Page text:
The operational contract envisions some work beginning this spring 2014, however, we anticipate most states will execute contracts that begin with the next fiscal year, i.e., 7/1/14 to 6/30/15. Payments to Pearson will be based upon “deliverables” and not time and materials. So, we can write the contract with the first deliverable due in the summer. I need to know if it will be a problem for your state to execute a contract in which work around one or more deliverables may begin this spring (March-June), but the actual deliverable and the payment for this final deliverable would come later …(omitted)
The contract need not name when the work on the deliverable begins, just when it will be due to PARCC and, through our individual state contracts, to each state. If this is a problem, then starting work this spring will also be a problem creating challenges for our first major deliverables in the fall.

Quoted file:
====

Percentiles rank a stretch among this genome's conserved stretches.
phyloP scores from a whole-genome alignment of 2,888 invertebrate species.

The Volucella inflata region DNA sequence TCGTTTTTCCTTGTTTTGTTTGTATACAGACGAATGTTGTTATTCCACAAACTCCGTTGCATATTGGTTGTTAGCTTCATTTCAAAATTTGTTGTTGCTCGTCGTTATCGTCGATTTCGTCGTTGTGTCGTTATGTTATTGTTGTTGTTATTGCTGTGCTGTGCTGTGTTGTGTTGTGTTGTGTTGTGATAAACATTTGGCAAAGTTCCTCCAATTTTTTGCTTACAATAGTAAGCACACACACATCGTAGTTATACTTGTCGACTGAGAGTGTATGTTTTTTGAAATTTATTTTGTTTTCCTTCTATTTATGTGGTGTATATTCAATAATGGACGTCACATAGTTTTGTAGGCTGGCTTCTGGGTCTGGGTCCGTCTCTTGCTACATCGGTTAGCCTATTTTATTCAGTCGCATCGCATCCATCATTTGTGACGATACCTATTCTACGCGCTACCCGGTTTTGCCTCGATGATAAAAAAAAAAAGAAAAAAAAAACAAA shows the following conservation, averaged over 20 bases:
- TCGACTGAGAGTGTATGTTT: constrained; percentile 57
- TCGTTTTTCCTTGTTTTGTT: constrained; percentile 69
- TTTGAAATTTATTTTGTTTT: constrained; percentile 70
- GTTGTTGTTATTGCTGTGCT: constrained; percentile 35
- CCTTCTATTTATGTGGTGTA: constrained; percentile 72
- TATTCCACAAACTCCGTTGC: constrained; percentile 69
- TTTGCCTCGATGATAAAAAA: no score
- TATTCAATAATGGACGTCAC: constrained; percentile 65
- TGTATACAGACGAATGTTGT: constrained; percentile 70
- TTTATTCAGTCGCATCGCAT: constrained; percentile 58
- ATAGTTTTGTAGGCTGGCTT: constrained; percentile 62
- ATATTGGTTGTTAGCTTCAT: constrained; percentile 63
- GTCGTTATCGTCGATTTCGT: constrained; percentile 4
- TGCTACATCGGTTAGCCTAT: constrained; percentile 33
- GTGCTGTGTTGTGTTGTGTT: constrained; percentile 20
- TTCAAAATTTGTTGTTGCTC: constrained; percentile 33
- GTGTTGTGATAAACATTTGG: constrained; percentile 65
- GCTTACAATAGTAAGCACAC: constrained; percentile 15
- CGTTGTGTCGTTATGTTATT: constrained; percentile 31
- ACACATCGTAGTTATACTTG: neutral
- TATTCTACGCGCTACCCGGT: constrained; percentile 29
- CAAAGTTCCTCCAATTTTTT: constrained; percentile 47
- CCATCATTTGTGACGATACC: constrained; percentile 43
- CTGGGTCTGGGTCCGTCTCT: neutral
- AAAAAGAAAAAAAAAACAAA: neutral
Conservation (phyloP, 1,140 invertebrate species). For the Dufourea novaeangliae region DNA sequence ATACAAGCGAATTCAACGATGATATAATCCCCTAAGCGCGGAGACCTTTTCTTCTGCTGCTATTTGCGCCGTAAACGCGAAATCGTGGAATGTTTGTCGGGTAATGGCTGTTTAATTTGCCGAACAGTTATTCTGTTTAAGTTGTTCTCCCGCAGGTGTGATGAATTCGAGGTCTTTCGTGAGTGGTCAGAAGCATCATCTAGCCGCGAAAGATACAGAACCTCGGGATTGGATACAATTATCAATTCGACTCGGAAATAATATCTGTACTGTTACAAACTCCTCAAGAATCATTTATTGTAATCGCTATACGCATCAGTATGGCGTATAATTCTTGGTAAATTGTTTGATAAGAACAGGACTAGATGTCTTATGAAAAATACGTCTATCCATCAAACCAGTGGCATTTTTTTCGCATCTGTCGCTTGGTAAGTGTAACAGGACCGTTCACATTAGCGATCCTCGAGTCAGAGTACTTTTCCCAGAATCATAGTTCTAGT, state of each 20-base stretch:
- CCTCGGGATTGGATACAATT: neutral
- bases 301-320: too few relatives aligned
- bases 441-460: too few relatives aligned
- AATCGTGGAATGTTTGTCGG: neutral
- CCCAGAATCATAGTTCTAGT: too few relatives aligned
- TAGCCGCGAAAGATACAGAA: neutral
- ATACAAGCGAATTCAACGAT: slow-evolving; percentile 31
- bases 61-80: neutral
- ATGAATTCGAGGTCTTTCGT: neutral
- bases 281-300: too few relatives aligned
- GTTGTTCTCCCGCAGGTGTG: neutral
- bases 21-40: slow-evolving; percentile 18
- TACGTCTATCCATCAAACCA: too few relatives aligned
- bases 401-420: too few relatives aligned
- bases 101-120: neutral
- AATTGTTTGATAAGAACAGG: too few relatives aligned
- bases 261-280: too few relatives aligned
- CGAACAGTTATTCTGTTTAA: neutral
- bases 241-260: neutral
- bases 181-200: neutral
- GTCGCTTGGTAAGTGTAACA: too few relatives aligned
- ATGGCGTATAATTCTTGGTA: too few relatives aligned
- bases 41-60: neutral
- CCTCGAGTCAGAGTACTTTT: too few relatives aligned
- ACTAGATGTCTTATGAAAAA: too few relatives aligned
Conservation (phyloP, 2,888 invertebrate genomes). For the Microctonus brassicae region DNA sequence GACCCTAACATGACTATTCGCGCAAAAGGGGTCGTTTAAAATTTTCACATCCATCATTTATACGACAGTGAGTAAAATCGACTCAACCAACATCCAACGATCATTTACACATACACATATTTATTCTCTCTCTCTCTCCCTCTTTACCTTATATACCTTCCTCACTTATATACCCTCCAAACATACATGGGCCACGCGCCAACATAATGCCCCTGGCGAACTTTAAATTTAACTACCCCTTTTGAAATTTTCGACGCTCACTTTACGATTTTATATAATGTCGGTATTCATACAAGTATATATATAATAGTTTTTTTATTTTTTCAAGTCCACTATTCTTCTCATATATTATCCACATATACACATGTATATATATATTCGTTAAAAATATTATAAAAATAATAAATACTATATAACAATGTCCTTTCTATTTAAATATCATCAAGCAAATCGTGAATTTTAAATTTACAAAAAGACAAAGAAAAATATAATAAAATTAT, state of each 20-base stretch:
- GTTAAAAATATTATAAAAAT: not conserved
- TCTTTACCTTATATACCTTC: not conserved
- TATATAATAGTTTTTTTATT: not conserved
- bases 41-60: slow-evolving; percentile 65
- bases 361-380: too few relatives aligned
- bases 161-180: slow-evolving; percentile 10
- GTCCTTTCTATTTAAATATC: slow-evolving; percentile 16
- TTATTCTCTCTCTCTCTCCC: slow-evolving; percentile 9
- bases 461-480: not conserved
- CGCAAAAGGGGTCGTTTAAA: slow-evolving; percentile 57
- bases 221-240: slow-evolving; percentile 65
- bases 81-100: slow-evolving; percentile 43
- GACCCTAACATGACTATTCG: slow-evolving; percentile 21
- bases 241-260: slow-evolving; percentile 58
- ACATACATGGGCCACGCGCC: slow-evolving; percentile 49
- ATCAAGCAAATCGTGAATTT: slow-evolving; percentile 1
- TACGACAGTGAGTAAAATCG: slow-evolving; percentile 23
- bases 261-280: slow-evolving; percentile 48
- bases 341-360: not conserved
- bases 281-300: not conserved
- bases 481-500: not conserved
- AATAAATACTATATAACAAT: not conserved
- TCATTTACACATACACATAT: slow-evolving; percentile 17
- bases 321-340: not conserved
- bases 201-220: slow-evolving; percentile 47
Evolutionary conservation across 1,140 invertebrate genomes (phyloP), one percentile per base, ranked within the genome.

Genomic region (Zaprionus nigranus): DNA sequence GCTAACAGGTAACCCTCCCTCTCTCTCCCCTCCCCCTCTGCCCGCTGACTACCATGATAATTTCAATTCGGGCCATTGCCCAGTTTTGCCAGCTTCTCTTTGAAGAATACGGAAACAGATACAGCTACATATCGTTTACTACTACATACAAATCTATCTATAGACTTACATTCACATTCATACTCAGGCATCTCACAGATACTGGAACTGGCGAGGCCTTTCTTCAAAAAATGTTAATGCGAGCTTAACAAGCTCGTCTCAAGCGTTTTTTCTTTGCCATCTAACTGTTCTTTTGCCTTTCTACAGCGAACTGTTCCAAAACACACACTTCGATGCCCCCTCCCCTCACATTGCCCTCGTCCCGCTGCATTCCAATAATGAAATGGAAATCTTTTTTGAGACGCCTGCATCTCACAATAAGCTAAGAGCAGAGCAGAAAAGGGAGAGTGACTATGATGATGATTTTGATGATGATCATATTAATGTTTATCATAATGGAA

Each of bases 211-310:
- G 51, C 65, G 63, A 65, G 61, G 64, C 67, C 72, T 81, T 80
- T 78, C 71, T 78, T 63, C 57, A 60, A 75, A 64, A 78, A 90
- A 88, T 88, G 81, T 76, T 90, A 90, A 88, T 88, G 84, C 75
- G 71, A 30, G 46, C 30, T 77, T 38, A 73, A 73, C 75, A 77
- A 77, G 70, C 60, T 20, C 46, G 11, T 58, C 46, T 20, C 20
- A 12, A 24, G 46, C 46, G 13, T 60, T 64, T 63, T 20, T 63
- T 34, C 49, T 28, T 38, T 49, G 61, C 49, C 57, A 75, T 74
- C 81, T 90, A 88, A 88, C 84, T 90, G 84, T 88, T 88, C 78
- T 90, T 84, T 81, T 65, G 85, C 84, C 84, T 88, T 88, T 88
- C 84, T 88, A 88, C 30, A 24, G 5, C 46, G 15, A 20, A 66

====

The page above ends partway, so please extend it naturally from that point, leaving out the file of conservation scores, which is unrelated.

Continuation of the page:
I need a simple “yes, this approach will be a problem” or “no, this approach will not be a problem” and i need your response today. Obviously, a more detailed explanation will need to come later, but I don’t want to slow down receiving a general sense of where we are as a consortia. Thanks for your consideration!
There was never a requirement that the PARCC member states had to use the PARCC test as their states’ Common Core test, unless your state chose to be a Governing Board member of PARCC, which Arizona chose to do. All Governing Board member states agreed to field test and eventually use PARCC’s final test in the Spring of 2015 in their states.